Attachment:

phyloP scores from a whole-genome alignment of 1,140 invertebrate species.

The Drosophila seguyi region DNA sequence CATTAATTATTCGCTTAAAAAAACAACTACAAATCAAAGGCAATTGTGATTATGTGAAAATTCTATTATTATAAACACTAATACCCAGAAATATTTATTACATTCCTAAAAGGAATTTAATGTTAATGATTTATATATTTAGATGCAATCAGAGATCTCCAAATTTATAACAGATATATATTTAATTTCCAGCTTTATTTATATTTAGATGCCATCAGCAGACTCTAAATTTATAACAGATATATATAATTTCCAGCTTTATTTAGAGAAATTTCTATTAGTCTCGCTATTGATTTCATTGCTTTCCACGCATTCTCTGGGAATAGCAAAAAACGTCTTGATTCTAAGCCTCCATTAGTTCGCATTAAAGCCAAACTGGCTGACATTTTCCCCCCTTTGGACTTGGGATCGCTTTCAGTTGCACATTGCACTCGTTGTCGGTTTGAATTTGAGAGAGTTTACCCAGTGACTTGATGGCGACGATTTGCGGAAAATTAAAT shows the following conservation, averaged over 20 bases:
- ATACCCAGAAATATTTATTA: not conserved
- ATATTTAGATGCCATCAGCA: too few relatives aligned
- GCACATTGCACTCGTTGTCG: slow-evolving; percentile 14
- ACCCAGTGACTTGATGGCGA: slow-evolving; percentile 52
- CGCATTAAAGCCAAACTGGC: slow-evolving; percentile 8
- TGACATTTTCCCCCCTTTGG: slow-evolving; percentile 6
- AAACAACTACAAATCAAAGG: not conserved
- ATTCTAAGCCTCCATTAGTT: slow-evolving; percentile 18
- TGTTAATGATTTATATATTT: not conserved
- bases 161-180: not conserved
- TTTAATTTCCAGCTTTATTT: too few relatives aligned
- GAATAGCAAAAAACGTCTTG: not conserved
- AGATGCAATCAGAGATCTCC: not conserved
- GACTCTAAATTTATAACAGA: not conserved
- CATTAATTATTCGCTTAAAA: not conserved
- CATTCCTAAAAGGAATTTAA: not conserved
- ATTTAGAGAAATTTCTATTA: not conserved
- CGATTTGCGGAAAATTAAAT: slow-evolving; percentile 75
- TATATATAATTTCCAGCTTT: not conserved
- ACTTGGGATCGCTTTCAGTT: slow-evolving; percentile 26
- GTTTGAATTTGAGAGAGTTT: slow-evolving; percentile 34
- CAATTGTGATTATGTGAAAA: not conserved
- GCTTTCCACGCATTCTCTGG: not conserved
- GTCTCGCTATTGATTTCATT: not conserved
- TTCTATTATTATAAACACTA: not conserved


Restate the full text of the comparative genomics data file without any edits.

phyloP scores from a whole-genome alignment of 1,140 invertebrate species.

The Drosophila seguyi region DNA sequence CATTAATTATTCGCTTAAAAAAACAACTACAAATCAAAGGCAATTGTGATTATGTGAAAATTCTATTATTATAAACACTAATACCCAGAAATATTTATTACATTCCTAAAAGGAATTTAATGTTAATGATTTATATATTTAGATGCAATCAGAGATCTCCAAATTTATAACAGATATATATTTAATTTCCAGCTTTATTTATATTTAGATGCCATCAGCAGACTCTAAATTTATAACAGATATATATAATTTCCAGCTTTATTTAGAGAAATTTCTATTAGTCTCGCTATTGATTTCATTGCTTTCCACGCATTCTCTGGGAATAGCAAAAAACGTCTTGATTCTAAGCCTCCATTAGTTCGCATTAAAGCCAAACTGGCTGACATTTTCCCCCCTTTGGACTTGGGATCGCTTTCAGTTGCACATTGCACTCGTTGTCGGTTTGAATTTGAGAGAGTTTACCCAGTGACTTGATGGCGACGATTTGCGGAAAATTAAAT shows the following conservation, averaged over 20 bases:
- ATACCCAGAAATATTTATTA: not conserved
- ATATTTAGATGCCATCAGCA: too few relatives aligned
- GCACATTGCACTCGTTGTCG: slow-evolving; percentile 14
- ACCCAGTGACTTGATGGCGA: slow-evolving; percentile 52
- CGCATTAAAGCCAAACTGGC: slow-evolving; percentile 8
- TGACATTTTCCCCCCTTTGG: slow-evolving; percentile 6
- AAACAACTACAAATCAAAGG: not conserved
- ATTCTAAGCCTCCATTAGTT: slow-evolving; percentile 18
- TGTTAATGATTTATATATTT: not conserved
- bases 161-180: not conserved
- TTTAATTTCCAGCTTTATTT: too few relatives aligned
- GAATAGCAAAAAACGTCTTG: not conserved
- AGATGCAATCAGAGATCTCC: not conserved
- GACTCTAAATTTATAACAGA: not conserved
- CATTAATTATTCGCTTAAAA: not conserved
- CATTCCTAAAAGGAATTTAA: not conserved
- ATTTAGAGAAATTTCTATTA: not conserved
- CGATTTGCGGAAAATTAAAT: slow-evolving; percentile 75
- TATATATAATTTCCAGCTTT: not conserved
- ACTTGGGATCGCTTTCAGTT: slow-evolving; percentile 26
- GTTTGAATTTGAGAGAGTTT: slow-evolving; percentile 34
- CAATTGTGATTATGTGAAAA: not conserved
- GCTTTCCACGCATTCTCTGG: not conserved
- GTCTCGCTATTGATTTCATT: not conserved
- TTCTATTATTATAAACACTA: not conserved